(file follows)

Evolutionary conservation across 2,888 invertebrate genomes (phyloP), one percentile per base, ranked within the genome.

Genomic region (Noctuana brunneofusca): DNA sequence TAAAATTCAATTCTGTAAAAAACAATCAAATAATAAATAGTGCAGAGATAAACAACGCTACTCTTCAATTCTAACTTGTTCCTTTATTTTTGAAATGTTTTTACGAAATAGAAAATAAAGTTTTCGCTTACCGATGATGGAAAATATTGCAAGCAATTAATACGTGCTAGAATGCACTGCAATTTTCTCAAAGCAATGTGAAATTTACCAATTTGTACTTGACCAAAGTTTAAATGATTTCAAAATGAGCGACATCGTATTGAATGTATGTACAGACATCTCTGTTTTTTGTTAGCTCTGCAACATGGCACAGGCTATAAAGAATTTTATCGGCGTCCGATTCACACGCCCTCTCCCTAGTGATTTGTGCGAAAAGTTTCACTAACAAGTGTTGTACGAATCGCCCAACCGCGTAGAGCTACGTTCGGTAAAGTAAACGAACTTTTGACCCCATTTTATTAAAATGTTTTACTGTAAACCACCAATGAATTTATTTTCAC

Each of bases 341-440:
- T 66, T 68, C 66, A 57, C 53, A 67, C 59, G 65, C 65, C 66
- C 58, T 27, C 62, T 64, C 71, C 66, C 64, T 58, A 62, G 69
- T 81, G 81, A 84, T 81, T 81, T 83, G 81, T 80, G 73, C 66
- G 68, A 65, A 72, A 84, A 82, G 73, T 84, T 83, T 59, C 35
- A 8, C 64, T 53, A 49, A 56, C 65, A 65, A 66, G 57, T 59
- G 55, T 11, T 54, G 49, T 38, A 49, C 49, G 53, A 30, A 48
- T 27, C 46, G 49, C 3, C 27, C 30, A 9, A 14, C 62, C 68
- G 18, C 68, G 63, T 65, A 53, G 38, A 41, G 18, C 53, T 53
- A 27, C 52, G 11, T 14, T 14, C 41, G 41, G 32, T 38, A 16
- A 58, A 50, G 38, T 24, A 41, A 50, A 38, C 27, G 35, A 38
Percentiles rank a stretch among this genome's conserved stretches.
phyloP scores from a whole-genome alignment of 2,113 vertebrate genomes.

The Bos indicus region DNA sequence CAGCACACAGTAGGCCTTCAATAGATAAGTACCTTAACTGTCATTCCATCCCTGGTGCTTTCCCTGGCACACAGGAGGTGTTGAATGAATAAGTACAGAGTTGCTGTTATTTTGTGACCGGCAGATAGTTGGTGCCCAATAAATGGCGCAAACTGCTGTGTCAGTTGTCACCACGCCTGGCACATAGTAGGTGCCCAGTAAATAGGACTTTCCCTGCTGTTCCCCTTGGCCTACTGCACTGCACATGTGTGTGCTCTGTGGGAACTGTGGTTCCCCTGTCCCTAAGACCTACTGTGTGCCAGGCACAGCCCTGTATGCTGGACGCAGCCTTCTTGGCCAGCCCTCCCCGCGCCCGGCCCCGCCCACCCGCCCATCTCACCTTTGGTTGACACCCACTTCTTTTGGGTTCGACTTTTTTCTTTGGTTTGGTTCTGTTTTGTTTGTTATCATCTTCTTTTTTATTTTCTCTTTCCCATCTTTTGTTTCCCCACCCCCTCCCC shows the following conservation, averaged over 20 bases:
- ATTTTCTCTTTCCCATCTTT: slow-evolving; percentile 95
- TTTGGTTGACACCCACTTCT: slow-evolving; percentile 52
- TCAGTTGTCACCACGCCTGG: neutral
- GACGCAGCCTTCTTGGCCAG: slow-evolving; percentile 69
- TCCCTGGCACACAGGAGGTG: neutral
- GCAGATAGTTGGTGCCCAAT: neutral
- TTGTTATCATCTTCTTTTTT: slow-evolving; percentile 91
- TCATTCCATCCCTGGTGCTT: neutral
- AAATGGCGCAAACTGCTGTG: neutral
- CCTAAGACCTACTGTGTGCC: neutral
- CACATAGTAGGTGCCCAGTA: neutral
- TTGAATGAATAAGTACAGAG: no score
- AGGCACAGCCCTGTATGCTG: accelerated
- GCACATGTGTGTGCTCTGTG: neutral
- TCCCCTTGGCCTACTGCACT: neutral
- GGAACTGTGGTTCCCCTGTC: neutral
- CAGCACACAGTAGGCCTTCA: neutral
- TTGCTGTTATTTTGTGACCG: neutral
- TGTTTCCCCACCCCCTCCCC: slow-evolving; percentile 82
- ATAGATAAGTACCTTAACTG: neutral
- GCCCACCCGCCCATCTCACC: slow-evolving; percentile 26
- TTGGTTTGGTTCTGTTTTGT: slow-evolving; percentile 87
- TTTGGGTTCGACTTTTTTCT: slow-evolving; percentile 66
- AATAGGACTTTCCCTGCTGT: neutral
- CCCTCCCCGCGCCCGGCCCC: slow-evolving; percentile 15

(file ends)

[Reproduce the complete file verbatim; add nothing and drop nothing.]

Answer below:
Evolutionary conservation across 2,888 invertebrate genomes (phyloP), one percentile per base, ranked within the genome.

Genomic region (Noctuana brunneofusca): DNA sequence TAAAATTCAATTCTGTAAAAAACAATCAAATAATAAATAGTGCAGAGATAAACAACGCTACTCTTCAATTCTAACTTGTTCCTTTATTTTTGAAATGTTTTTACGAAATAGAAAATAAAGTTTTCGCTTACCGATGATGGAAAATATTGCAAGCAATTAATACGTGCTAGAATGCACTGCAATTTTCTCAAAGCAATGTGAAATTTACCAATTTGTACTTGACCAAAGTTTAAATGATTTCAAAATGAGCGACATCGTATTGAATGTATGTACAGACATCTCTGTTTTTTGTTAGCTCTGCAACATGGCACAGGCTATAAAGAATTTTATCGGCGTCCGATTCACACGCCCTCTCCCTAGTGATTTGTGCGAAAAGTTTCACTAACAAGTGTTGTACGAATCGCCCAACCGCGTAGAGCTACGTTCGGTAAAGTAAACGAACTTTTGACCCCATTTTATTAAAATGTTTTACTGTAAACCACCAATGAATTTATTTTCAC

Each of bases 341-440:
- T 66, T 68, C 66, A 57, C 53, A 67, C 59, G 65, C 65, C 66
- C 58, T 27, C 62, T 64, C 71, C 66, C 64, T 58, A 62, G 69
- T 81, G 81, A 84, T 81, T 81, T 83, G 81, T 80, G 73, C 66
- G 68, A 65, A 72, A 84, A 82, G 73, T 84, T 83, T 59, C 35
- A 8, C 64, T 53, A 49, A 56, C 65, A 65, A 66, G 57, T 59
- G 55, T 11, T 54, G 49, T 38, A 49, C 49, G 53, A 30, A 48
- T 27, C 46, G 49, C 3, C 27, C 30, A 9, A 14, C 62, C 68
- G 18, C 68, G 63, T 65, A 53, G 38, A 41, G 18, C 53, T 53
- A 27, C 52, G 11, T 14, T 14, C 41, G 41, G 32, T 38, A 16
- A 58, A 50, G 38, T 24, A 41, A 50, A 38, C 27, G 35, A 38
Percentiles rank a stretch among this genome's conserved stretches.
phyloP scores from a whole-genome alignment of 2,113 vertebrate genomes.

The Bos indicus region DNA sequence CAGCACACAGTAGGCCTTCAATAGATAAGTACCTTAACTGTCATTCCATCCCTGGTGCTTTCCCTGGCACACAGGAGGTGTTGAATGAATAAGTACAGAGTTGCTGTTATTTTGTGACCGGCAGATAGTTGGTGCCCAATAAATGGCGCAAACTGCTGTGTCAGTTGTCACCACGCCTGGCACATAGTAGGTGCCCAGTAAATAGGACTTTCCCTGCTGTTCCCCTTGGCCTACTGCACTGCACATGTGTGTGCTCTGTGGGAACTGTGGTTCCCCTGTCCCTAAGACCTACTGTGTGCCAGGCACAGCCCTGTATGCTGGACGCAGCCTTCTTGGCCAGCCCTCCCCGCGCCCGGCCCCGCCCACCCGCCCATCTCACCTTTGGTTGACACCCACTTCTTTTGGGTTCGACTTTTTTCTTTGGTTTGGTTCTGTTTTGTTTGTTATCATCTTCTTTTTTATTTTCTCTTTCCCATCTTTTGTTTCCCCACCCCCTCCCC shows the following conservation, averaged over 20 bases:
- ATTTTCTCTTTCCCATCTTT: slow-evolving; percentile 95
- TTTGGTTGACACCCACTTCT: slow-evolving; percentile 52
- TCAGTTGTCACCACGCCTGG: neutral
- GACGCAGCCTTCTTGGCCAG: slow-evolving; percentile 69
- TCCCTGGCACACAGGAGGTG: neutral
- GCAGATAGTTGGTGCCCAAT: neutral
- TTGTTATCATCTTCTTTTTT: slow-evolving; percentile 91
- TCATTCCATCCCTGGTGCTT: neutral
- AAATGGCGCAAACTGCTGTG: neutral
- CCTAAGACCTACTGTGTGCC: neutral
- CACATAGTAGGTGCCCAGTA: neutral
- TTGAATGAATAAGTACAGAG: no score
- AGGCACAGCCCTGTATGCTG: accelerated
- GCACATGTGTGTGCTCTGTG: neutral
- TCCCCTTGGCCTACTGCACT: neutral
- GGAACTGTGGTTCCCCTGTC: neutral
- CAGCACACAGTAGGCCTTCA: neutral
- TTGCTGTTATTTTGTGACCG: neutral
- TGTTTCCCCACCCCCTCCCC: slow-evolving; percentile 82
- ATAGATAAGTACCTTAACTG: neutral
- GCCCACCCGCCCATCTCACC: slow-evolving; percentile 26
- TTGGTTTGGTTCTGTTTTGT: slow-evolving; percentile 87
- TTTGGGTTCGACTTTTTTCT: slow-evolving; percentile 66
- AATAGGACTTTCCCTGCTGT: neutral
- CCCTCCCCGCGCCCGGCCCC: slow-evolving; percentile 15